What determines how much child support I have to pay?
How your child support amount is set varies from State to State. A variety of methods are used to calculate support amounts, but most take into account such factors as the number of children, each child's age, your income level, your ex's income level, childcare expenses, healthcare expenses, prior support obligations, and any special needs the child may have.
Will my overtime be included in child support calculations?
Generally, yes, because the overtime affects your total income. Overtime will usually be averaged into the total, by virtue of the fact that judges prefer to set support based upon a W-2 from the previous year or years (some judges use the last year's W-2 only, some judges will use the average of the last two or three years).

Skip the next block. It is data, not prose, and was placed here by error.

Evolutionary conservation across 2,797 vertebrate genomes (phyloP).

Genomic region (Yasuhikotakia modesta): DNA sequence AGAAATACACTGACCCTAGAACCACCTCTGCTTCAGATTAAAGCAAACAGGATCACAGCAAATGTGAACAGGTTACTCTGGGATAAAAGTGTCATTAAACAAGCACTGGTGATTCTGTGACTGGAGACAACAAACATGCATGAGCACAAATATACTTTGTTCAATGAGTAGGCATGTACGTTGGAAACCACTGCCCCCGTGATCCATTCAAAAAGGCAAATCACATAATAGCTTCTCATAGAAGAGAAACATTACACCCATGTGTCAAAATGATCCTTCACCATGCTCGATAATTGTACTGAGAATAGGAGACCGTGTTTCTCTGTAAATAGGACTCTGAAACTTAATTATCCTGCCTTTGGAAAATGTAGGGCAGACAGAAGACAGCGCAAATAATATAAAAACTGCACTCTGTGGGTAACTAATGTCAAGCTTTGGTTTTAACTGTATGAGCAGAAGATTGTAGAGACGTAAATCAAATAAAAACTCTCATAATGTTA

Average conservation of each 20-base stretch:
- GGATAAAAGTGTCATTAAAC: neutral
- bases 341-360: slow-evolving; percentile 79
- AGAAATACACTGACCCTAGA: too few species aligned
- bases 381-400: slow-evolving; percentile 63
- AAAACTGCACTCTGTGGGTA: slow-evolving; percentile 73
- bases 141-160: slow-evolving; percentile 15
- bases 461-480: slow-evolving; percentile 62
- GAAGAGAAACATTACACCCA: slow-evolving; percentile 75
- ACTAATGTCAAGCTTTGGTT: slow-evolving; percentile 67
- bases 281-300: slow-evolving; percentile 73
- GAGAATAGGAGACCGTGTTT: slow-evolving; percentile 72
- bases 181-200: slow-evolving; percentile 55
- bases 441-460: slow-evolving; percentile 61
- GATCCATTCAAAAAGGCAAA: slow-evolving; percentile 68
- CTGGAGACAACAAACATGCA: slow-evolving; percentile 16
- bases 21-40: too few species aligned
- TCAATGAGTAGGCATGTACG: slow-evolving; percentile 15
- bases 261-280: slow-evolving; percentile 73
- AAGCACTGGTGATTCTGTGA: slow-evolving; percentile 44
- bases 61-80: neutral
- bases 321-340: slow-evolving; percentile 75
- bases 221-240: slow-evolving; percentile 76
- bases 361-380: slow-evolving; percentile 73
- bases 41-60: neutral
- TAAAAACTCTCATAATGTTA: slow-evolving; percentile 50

I can't get by on what's left of my paycheck. How can I get my child support lowered?
You'll need to petition the court for a lower amount, and you'll need to be able to justify a reduction to the court. Unfortunately, the courts will not always agree that not being able to live on what's left of your paycheck is a valid reason for a reduction. Even making less money than you did before is often disallowed as a valid reason for a reduction; the court may instead rule that you are 'voluntarily under employed'.
I'm agreeing to waive cost of living adjustments (COLAs) in my child support settlement. If later on I change my mind, can I get those back?
Child support orders are almost always modifiable based on the paying parent's income. Even if you got COLAs written into a settlement, if sometime in the future child support was significantly out of guideline, either parent could go back to court and request a modification and it would probably be granted.
To incease the amount of support ordered, the parent must go back to court and request an upward modification. Local child support enforcement offices will have the forms required, and may also be able to advise you on the particulars of your modification request.